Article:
Is this how most “old” people feel, I wonder? Am I old? How am I going to come to terms with this stage of my life? How am I going to get out of this funk? Many people didn’t wake up this morning, and I’m having a decade-long pity party. So now I can also beat up on myself for being selfish and ungrateful (I’ve always had healthy doses of both. I’m a glass-half-full kind of guy). If anyone reading this wants to slap some sense into me, I’m right there with you.

Any therapist would likely tell me that, to answer an earlier question, I am both punishing and protecting myself. My rigid isolationist exile protects me from others, and others from me. It’s safe and predictable. There is a limited range of feeling and emotion. Not having friends or significant others prevents loss and disappointment. But does it really? I’m disappointed now.

All I know is the clock is ticking, for all of us, and sitting on the bench is no way to live. As I write this I am reminded of a favorite movie from my youth, Dead Poets Society, which I used to strongly identify with. It’s about friendships. It’s about mentors. It’s about being inspired. It’s about coming out of one’s shell, about living and losing and seizing the day (carpe diem!) It features this quote from Thoreau in a particularly heart-wrenching scene that brings tears to my eyes even now:

I went to the woods because I wished to live deliberately, to front only the essential facts of life, and see if I could not learn what it had to teach, and not, when I came to die, discover that I had not lived.

The meaning of life


Reality is merely an illusion, albeit a very persistent one.” – Albert Einstein

I’m currently taking a philosophy course, which, of course, involves pondering the big questions. Some people don’t concern themselves with such things (they’re the ones blathering on cell phones in the checkoout line). Me, I’ve always pondered life pretty heavily. It’s my nature, and I like it. Sure, it can make me seem a bit arrogant at times – and I suppose I am to a degree – but things have to make sense to me. It’s a classic trait of those with my personality type (“INTJ” on the Myers- Briggs scale, a topic for another time). If it doesn’t make sense to me, I can’t get behind it. This is no doubt why I have so much trouble at work, following the often non-sensical dictums of a corporate retail giant that often doesn’t have a clue as to how things go down in the real world. But I digress…

I found myself criticizing the arguments of Socrates in class this week. Yes, the Socrates, the founder of philosophical thought. The one so famous that he can go by one name, like Cher or Liberace. Everyone in the class was kissing Socratic butt, yet I was finding fault with him (so like me at times!) I figured either I was a genius, or a moron, and the professor would either love me or hate me. But something about Socrates’ arguments just wasn’t making sense, and I don’t care who he is (ha! that’s so like me, too: question authority!).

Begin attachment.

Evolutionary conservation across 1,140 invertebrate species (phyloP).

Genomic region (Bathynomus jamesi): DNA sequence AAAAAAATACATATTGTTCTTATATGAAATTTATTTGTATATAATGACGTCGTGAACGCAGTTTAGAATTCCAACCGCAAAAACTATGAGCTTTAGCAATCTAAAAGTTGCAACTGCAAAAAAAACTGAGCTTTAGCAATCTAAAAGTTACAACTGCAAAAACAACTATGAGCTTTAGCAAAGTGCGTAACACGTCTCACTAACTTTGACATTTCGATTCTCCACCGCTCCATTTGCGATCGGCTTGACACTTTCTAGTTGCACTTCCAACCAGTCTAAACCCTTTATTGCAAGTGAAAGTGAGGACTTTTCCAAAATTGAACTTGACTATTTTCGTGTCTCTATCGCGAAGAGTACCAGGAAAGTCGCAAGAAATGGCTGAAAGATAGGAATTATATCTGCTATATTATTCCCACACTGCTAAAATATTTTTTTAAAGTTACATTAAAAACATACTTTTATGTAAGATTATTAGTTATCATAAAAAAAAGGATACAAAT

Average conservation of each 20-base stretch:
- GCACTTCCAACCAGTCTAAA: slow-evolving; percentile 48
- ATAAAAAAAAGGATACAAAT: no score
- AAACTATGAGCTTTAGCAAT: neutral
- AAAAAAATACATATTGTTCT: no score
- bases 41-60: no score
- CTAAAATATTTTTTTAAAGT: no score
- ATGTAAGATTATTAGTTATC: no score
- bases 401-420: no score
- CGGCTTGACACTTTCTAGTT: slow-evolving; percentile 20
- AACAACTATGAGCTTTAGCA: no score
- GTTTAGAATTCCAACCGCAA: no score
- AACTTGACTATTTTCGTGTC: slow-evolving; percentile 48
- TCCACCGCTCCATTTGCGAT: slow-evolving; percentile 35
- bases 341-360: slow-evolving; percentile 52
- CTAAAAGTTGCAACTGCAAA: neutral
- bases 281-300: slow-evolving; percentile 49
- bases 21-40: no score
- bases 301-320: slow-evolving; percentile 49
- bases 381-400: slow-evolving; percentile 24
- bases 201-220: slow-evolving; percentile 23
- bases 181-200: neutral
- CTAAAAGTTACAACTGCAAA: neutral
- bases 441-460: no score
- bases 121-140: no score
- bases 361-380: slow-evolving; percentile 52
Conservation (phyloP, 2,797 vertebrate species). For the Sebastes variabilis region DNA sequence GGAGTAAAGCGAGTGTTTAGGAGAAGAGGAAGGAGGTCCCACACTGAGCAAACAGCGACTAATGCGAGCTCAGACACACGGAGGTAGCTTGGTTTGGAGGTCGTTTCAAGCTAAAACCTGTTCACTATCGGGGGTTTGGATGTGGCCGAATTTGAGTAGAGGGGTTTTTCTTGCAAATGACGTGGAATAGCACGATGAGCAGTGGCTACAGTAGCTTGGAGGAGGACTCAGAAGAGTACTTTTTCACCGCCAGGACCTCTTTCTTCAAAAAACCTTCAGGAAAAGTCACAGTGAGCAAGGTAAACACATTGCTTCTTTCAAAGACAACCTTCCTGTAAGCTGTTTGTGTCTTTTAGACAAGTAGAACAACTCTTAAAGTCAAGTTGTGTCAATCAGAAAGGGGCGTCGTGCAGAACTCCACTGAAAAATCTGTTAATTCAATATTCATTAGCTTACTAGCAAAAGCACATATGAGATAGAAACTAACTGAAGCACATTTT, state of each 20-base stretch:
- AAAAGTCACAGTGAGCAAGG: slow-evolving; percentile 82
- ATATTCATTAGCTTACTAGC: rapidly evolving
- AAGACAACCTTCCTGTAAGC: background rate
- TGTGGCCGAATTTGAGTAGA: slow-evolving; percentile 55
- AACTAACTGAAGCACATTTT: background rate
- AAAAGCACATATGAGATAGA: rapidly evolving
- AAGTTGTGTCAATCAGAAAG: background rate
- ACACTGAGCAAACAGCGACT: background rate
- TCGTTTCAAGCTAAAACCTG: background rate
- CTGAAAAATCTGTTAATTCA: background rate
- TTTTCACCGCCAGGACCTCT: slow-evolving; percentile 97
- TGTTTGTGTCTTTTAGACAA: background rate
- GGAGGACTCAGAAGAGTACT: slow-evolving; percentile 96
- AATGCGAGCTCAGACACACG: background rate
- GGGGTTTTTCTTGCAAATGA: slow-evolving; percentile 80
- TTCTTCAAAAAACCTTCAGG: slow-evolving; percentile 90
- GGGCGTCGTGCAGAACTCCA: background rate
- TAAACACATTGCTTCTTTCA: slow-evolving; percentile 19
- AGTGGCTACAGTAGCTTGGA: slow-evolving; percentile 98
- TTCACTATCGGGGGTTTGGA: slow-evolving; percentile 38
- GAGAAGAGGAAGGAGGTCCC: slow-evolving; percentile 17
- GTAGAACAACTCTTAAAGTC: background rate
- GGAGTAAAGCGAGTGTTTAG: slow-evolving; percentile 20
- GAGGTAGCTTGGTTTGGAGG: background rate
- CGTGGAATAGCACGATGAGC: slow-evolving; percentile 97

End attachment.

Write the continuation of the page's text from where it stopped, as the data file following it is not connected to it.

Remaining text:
He was on trial, at age 70, accused of “impiety” (denying the gods of Athens) and of corrupting youth by teaching blasphemous things (like encouraging them to ask questions and not believe everything they’re told). So far, so good. Bogus charges. He mounted his own defense in the courtroom, though many were already against him. You see, he had a habit of going around asking lots of questions that made people really think about their beliefs, convictions and assumptions. Often, this had the unfortunate result of making them look stupid (and Socrates look smart). Not a good way to win friends (the arrogance factor). Yet Socrates was the first to admit that he really “knew” very little, but that he was smart because he was aware of his ignorance while many others were not. Hmmm… OK, that’s a good first step on the road to knowledge, I guess.

Where I started to have trouble was in his claiming one thing, yet seeming to act in a way that suggested he believed something else. He claimed to have no fear of death, arguing that while many see it as a “bad” thing, there is absolutely no evidence of this (something I also have often considered). It may be, he argued, the best thing since sliced bread (which they didn’t have in 400 BC). Yet he was in court defending himself to avoid death (which was the penalty he knew he would get if convicted). So, apparently he was uncertain, which is one reason I didn’t believe his claim to not fear death, or to not be a super smartypants, or several other arguments he made.